June 2016 Newsletter
Deborah Daro Receives APSAC's William Freidrich Memorial Award
Dr. Deborah Daro, Chair of the Doris Duke Fellowships, has received the William Freidrich Memorial Award from the American Professional Society on the Abuse of Children (APSAC). The Freidrich Award is given to honor a person who has made important and significant contributions to the field of child maltreatment. When presenting the award, Kathleen Faller, APSAC Board Member and Awards Committee Chair, cited Deborah's long history in evaluating child abuse prevention programs and impact on national and state policies. Additionally, Faller spoke about Deborah's instrumental role in establishing the Doris Duke Fellowships and how APSAC greatly benefits from the leaders that the Fellowship fosters and supports. Just one example of a leader is Dr. Bart Kilka, a Cohort One Doris Duke Fellow, who now serves as an APSAC board member.
Deborah was recognized at APSAC's Annual Colloquium in New Orleans on Friday, June 24. After receiving her award, Deborah spoke to attendees of the award luncheon about APSAC's impactful, interdisciplinary approach to addressing child abuse, as well as emerging trends in the field of child abuse prevention-namely the shift in focus of interventions from prevention of harm to the improvement of child well-being. She suggested numerous strategies for moving work forward in the field of child well-being, including:
Release your need to consistently be the one in charge, or the driver in the car. Taking the role of a passenger may help you be open to new opportunities, ideas, or approaches to improving child well-being.
Release your need to be the most significant person in the room or on the team. "When you are less focused on your own glow," she said, "you can shine a light on others."
Be open to learning a new approach, rather than resisting change or alternative perspectives. Ideas that have not been tried do not necessarily lack potential.
Congratulations on your much-deserved award, Deborah!
Introducing Our New Fellowship Network Coordinator
On June 1, the Doris Duke Fellowships team at Chapin Hall welcomed Sarah Wagener as the new Fellowship Network Coordinator. While in graduate school pursuing a master's degree in public health, Sarah completed an Albert Schweitzer Fellowship, collaborating with organizations and interdisciplinary teams of graduate students to design prevention projects to support the health and well-being of underserved people and communities in Chicago. Having had this positive and impactful experience, Sarah is excited to support the Doris Duke Fellowships. Sarah will work closely with Lee Ann Huang, Fellowship Manager, to facilitate the fellowship's communication efforts and support Fellows' administrative needs. Additionally, she will collaborate with fellows, mentors, and organizations and external partners to develop strategies to build and sustain the Fellowship learning network.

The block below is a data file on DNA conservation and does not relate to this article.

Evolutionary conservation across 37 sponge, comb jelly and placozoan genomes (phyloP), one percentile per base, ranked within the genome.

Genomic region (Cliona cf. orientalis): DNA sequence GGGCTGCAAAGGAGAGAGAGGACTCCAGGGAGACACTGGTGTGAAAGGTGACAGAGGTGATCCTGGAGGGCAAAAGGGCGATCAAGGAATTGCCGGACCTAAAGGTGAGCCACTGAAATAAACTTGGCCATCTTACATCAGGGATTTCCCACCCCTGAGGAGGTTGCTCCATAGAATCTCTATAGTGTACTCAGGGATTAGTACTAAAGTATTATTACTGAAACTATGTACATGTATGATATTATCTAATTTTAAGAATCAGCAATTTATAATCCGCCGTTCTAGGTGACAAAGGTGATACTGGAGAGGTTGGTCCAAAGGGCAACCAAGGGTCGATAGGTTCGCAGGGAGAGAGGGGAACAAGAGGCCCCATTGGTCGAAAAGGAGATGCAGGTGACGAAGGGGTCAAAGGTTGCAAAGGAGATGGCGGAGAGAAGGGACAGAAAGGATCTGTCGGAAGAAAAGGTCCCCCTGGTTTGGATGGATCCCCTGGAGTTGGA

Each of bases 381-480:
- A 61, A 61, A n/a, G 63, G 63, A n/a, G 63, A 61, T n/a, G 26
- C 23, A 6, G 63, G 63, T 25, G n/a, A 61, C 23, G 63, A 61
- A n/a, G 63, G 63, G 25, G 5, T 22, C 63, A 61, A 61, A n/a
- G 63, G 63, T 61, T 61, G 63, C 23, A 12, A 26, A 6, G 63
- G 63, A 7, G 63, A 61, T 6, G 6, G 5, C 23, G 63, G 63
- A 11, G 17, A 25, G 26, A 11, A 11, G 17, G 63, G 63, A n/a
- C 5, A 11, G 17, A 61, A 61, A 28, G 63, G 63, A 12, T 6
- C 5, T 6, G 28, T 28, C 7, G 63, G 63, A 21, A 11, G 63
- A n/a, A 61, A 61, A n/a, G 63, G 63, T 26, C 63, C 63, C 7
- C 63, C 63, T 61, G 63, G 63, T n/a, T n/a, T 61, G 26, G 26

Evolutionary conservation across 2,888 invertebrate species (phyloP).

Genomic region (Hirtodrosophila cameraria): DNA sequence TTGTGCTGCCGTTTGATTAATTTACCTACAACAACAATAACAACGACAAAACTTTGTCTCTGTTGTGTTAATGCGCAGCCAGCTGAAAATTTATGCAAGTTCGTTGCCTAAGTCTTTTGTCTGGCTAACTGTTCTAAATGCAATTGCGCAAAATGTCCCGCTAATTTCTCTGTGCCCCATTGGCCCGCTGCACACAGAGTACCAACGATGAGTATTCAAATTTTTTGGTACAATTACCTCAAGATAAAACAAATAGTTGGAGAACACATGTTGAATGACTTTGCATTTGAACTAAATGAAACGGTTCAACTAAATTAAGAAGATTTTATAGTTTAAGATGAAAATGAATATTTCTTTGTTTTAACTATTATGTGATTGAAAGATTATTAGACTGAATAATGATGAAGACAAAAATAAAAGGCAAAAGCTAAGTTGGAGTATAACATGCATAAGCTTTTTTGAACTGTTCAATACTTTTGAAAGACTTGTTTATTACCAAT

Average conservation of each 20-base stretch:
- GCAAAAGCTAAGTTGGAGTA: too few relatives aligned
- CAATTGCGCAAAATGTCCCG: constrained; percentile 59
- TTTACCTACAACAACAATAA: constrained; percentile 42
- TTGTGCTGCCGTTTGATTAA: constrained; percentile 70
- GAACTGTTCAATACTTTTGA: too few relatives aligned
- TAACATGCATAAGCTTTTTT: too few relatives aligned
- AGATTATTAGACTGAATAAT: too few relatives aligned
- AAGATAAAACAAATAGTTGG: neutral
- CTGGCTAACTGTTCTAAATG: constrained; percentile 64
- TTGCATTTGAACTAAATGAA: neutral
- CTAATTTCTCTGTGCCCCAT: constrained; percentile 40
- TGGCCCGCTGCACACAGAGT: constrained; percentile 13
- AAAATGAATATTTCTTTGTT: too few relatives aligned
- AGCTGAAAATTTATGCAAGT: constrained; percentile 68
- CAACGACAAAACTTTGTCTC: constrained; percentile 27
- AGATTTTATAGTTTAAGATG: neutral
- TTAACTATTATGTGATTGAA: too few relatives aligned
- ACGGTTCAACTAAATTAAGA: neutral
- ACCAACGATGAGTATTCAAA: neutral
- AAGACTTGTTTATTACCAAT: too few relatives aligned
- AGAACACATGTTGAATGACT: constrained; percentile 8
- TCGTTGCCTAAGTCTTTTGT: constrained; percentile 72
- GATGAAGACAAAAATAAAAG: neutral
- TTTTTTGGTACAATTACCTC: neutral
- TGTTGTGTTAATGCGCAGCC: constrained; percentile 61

If you have thoughts on sustainability of the Fellowship or have general questions about the Fellowship, Sarah is here to help! Contact her at firstname.lastname@example.org.
Families First Prevention Services Act of 2016
Earlier this month, Congress released a draft of the Families First Prevention Services Act of 2016. It builds on the Family First Act and extends and updates child welfare provisions set to expire in 2016. One such provision is extending age limits on state support for former foster care adolescents to age 23, and extending eligibility for education support to age 26.
Title IV-E of the Social Security Act currently provides funds to support children who are in foster care. The draft of the Families First Prevention Services Act of 2016 is significant because it would make funds from Title IV-E available for use of family-related prevention efforts (e.g., in-home "skill-based" programs, mental health services). This draft legislation has bipartisan support from the House Ways and Means Committee and the Senate Finance Committee and demonstrates an important commitment to child welfare. The draft was passed in the House on June 21.